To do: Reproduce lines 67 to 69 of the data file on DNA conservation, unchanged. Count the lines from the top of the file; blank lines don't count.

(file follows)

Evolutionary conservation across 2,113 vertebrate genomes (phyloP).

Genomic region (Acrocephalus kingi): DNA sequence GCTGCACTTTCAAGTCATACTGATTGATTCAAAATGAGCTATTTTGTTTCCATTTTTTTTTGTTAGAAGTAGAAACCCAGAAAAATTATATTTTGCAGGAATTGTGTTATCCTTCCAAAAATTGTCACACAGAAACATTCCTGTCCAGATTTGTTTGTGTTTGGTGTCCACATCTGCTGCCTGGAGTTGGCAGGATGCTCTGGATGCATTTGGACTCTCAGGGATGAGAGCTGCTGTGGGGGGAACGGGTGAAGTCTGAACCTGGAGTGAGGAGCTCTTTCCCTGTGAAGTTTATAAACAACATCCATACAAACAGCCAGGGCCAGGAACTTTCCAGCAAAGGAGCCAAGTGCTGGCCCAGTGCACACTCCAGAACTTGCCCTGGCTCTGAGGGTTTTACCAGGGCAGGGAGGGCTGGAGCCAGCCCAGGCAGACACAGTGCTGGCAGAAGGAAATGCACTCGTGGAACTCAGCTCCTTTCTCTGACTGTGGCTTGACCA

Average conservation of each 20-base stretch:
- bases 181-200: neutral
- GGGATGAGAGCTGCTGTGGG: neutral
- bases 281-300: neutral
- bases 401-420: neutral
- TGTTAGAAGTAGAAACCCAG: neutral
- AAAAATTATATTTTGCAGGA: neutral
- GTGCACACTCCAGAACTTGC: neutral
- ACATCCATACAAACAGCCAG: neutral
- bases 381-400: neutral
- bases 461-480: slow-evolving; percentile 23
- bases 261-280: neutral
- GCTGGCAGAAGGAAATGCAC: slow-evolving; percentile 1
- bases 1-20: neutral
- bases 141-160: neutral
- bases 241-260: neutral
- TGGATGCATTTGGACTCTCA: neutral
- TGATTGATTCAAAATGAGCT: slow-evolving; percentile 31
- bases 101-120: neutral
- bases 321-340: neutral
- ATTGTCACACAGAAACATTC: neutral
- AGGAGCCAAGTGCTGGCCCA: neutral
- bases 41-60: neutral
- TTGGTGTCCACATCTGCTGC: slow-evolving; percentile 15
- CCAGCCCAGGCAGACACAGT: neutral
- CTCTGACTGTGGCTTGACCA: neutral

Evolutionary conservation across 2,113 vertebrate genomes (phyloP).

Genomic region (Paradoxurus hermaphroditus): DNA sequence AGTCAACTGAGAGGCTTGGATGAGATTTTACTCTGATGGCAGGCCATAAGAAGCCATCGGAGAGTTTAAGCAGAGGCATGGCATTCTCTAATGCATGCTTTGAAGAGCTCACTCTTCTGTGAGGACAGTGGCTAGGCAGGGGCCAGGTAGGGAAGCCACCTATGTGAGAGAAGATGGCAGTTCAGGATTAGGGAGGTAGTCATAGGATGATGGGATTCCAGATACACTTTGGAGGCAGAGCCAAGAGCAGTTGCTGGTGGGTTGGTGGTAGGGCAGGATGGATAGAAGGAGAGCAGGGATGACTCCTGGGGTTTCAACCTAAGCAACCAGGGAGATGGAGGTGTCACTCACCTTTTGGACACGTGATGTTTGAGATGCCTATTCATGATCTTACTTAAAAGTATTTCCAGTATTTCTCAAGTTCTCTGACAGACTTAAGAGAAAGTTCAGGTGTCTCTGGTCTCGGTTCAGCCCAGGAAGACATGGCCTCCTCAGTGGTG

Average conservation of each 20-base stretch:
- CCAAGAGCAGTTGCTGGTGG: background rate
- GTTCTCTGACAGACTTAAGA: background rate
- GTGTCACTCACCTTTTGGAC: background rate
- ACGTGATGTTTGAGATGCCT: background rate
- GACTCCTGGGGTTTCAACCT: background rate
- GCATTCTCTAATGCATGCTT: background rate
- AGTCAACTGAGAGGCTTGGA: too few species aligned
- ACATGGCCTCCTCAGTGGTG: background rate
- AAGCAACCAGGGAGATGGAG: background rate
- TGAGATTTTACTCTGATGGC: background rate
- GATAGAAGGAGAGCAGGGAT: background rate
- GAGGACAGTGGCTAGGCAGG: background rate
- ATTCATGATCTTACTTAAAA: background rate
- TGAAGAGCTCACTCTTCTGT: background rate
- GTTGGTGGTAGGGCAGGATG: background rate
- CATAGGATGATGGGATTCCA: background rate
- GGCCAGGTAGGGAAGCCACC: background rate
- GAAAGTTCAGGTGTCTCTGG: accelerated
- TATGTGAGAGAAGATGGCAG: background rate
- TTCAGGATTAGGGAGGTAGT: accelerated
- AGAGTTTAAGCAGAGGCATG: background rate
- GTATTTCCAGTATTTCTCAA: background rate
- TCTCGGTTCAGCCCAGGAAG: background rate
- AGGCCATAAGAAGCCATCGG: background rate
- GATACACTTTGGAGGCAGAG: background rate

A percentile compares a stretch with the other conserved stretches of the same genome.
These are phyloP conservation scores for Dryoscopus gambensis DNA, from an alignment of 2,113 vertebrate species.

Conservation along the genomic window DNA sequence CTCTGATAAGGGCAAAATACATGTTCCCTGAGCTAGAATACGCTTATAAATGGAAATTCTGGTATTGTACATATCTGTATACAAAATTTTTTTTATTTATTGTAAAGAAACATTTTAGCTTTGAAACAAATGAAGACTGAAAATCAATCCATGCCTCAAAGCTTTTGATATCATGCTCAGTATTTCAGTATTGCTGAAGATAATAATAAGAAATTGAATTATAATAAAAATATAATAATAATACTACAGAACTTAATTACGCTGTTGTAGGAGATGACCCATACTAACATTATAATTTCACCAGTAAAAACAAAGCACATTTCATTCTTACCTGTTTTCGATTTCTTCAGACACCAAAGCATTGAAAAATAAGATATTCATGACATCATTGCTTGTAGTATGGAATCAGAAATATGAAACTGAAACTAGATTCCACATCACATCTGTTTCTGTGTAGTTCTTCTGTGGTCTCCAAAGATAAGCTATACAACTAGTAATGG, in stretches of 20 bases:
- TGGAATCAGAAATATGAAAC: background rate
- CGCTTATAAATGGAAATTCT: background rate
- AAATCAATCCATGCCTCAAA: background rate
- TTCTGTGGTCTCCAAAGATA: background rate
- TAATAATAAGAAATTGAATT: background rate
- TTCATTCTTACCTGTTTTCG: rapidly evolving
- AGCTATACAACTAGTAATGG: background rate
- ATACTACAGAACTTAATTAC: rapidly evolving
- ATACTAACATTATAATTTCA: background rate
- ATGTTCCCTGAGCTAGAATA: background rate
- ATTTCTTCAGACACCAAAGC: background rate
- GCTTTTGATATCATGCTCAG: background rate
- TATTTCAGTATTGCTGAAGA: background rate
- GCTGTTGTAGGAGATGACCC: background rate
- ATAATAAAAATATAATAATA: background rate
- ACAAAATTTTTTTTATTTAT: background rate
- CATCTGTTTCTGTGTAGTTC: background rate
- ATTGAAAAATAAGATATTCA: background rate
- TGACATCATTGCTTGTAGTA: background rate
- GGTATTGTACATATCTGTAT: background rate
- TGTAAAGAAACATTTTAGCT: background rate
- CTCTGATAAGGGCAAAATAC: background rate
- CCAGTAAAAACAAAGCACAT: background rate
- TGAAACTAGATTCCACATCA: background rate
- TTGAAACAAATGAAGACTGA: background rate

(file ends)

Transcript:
- ATACTACAGAACTTAATTAC: rapidly evolving
- ATACTAACATTATAATTTCA: background rate
- ATGTTCCCTGAGCTAGAATA: background rate